Scotland’s biggest video games festival will this year be closed by the Northern Lights Ceilidh, an evening of dance, digital play and traditional music hosted by Abertay University.
The ceilidh will be held at 8pm on Sunday 10 August, to mark the end of the four-day Dare ProtoPlay video games festival, the culmination of Abertay’s Dare to be Digital games design competition.
Northern Lights Ceilidh will take the form of the traditional ceilidh, where storytelling, dance and song sit side-by-side, but with the modern addition of lights and animation that react to the music and the dancers.
Lynn Parker, Computer Arts Lecturer at Abertay University, said: “We’ve been working hard to bring together the historic form of the ceilidh with digital technologies, in a way that the technology feels like a natural part of the dancing, singing and storytelling.
“It can be easy to think of computers and digital media as very cold or impersonal, rather than being tools for art, expression and performance.
“We hope Northern Lights Ceilidh will show just how human and creative technology can be, from the personalised LED accessories everyone will receive when they enter the ceilidh, to the animations we’ll create from the light trails everyone leaves behind them as they dance.”
Digital Aurora Borealis will be projected on to a huge 6 by 3 metre screen, all taken from the movements and patterns created by the dancers.
The LED accessories have been designed and made by Lizzie Armour, a jeweller at Dundee’s Vanilla Ink studio, and 3D printed with the help of MakLab in Glasgow.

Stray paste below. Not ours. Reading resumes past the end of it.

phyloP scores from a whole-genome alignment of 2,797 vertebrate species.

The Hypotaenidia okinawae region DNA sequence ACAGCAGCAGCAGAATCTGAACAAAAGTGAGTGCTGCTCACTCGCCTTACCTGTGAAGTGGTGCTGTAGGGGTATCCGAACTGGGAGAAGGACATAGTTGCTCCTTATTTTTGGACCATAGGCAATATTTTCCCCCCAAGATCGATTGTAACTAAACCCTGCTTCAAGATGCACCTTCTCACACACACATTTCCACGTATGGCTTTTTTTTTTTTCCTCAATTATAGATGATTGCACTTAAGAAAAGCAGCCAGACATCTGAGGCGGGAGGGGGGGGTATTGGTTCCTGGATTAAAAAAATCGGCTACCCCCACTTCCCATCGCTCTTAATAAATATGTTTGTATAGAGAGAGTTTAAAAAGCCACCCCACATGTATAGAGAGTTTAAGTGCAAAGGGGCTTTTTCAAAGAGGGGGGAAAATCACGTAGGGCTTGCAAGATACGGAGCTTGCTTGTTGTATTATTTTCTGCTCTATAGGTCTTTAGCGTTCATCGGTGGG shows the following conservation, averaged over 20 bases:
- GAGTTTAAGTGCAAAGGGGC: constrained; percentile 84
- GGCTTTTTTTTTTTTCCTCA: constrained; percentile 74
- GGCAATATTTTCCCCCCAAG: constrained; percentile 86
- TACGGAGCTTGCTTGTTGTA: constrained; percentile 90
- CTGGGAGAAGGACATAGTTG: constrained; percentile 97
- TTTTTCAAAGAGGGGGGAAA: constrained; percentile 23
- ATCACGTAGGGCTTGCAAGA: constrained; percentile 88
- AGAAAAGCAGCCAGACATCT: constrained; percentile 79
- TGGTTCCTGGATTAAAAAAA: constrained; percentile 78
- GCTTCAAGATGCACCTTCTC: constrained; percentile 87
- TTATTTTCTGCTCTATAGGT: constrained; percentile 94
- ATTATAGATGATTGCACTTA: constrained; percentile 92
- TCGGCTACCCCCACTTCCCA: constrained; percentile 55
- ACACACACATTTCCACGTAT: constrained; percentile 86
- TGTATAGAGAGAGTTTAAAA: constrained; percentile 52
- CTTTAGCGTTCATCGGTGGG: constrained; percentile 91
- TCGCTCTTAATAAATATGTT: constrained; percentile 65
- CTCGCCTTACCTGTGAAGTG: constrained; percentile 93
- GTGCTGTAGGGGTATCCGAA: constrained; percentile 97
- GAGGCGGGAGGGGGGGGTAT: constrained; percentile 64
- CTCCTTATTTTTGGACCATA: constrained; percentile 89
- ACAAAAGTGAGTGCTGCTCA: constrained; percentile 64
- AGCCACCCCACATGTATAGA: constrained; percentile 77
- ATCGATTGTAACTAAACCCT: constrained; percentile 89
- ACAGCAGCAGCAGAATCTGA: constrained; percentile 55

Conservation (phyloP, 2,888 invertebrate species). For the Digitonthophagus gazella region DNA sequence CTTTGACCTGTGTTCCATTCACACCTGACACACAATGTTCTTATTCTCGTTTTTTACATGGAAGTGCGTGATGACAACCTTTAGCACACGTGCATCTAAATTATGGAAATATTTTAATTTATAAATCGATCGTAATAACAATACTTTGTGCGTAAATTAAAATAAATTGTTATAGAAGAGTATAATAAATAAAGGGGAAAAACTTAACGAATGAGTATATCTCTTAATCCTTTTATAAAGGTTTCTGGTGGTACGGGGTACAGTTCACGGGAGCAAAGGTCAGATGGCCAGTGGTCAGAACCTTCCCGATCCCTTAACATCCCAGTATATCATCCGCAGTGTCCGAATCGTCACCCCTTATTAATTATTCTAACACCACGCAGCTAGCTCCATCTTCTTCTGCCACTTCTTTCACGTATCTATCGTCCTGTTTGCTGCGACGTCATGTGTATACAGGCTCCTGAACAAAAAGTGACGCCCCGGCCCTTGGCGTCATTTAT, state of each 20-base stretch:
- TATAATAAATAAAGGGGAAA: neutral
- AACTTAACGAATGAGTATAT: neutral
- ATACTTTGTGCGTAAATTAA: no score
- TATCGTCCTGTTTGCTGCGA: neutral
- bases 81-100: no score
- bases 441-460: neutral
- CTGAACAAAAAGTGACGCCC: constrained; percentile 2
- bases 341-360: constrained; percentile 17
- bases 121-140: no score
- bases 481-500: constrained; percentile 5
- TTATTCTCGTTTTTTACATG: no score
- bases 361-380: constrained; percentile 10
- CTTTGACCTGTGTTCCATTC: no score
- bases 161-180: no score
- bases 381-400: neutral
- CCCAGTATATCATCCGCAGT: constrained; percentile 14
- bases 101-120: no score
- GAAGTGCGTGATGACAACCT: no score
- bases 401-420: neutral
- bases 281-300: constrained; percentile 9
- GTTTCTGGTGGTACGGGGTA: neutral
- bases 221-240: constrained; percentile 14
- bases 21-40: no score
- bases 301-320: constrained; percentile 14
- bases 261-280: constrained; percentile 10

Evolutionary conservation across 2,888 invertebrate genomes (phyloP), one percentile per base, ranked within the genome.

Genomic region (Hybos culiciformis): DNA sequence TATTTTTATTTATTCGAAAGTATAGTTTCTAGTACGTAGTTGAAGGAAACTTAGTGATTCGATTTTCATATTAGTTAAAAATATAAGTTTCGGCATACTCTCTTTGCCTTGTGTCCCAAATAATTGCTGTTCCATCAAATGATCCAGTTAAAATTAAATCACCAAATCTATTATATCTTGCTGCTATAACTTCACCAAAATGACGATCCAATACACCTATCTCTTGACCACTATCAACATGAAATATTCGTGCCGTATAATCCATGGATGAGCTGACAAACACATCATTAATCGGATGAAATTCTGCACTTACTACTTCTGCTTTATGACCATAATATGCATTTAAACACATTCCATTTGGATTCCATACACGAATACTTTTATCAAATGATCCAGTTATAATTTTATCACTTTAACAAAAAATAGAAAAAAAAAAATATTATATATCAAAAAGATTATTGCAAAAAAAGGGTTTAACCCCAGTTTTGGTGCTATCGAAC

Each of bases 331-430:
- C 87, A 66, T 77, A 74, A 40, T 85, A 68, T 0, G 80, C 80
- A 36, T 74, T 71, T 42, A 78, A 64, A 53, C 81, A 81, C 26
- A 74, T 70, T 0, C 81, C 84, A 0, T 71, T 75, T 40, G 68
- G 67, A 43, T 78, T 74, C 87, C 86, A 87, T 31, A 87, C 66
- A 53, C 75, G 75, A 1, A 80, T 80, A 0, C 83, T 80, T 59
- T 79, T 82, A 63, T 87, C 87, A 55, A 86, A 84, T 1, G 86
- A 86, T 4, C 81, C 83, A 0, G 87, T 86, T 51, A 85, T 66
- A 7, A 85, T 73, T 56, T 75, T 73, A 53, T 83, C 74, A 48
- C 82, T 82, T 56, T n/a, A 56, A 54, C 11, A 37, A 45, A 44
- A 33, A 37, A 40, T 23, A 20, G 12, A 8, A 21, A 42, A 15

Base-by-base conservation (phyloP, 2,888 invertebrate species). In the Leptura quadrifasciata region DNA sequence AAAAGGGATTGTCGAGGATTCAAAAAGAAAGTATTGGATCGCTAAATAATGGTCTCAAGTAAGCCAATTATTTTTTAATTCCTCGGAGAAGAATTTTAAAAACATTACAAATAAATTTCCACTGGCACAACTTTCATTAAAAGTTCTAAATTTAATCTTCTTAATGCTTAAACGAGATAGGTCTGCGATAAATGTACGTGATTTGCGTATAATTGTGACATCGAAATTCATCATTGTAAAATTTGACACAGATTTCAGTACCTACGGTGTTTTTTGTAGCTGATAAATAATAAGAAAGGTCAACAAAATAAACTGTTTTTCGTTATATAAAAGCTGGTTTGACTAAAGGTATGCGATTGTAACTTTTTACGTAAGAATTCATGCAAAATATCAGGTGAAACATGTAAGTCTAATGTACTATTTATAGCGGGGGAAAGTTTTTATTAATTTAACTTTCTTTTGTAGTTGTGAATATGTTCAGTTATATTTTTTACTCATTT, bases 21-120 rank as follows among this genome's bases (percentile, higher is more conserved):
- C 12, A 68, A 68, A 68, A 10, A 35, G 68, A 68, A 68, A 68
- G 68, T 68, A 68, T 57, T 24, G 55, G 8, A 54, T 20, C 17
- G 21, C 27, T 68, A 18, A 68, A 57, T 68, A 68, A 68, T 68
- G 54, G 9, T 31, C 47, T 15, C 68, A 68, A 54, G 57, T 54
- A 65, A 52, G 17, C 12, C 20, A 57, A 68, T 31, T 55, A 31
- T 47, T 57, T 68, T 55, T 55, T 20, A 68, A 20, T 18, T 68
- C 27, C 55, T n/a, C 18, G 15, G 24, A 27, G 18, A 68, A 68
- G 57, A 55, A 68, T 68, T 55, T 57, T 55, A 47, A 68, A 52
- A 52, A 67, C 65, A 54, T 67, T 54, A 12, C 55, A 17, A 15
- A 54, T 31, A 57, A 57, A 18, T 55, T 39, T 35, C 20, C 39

Clare Brennan, Teaching Fellow at Abertay University, added: “In Scottish folklore the Northern Lights are known as the ‘Merry Dancers’, and we’ll be turning our guests into the Merry Dancers themselves.
“The evening will be full of poetry and heritage, with a storyteller spinning tales and ceilidh music from Whisky Kiss.
“There’s also a Northern Lights Ceilidh app developed by local Dundee games company Quartic Llama, which will help anyone make their own Northern Lights on their phone or tablet – and add beautiful light trails to photos they take during the ceilidh itself.”
To prepare for the event, dancers and revellers can download the Northern Lights Ceilidh’s app, Lightstream, which challenges players to create their own digital northern lights. The app is available free from Google Play and on the Apple App store.
For more information about the event, and to book tickets, visit here.
Northern Lights Ceilidh is part of the Homecoming Scotland 2014 programmes, and is a celebration of the talent and creativity on display at Dare ProtoPlay.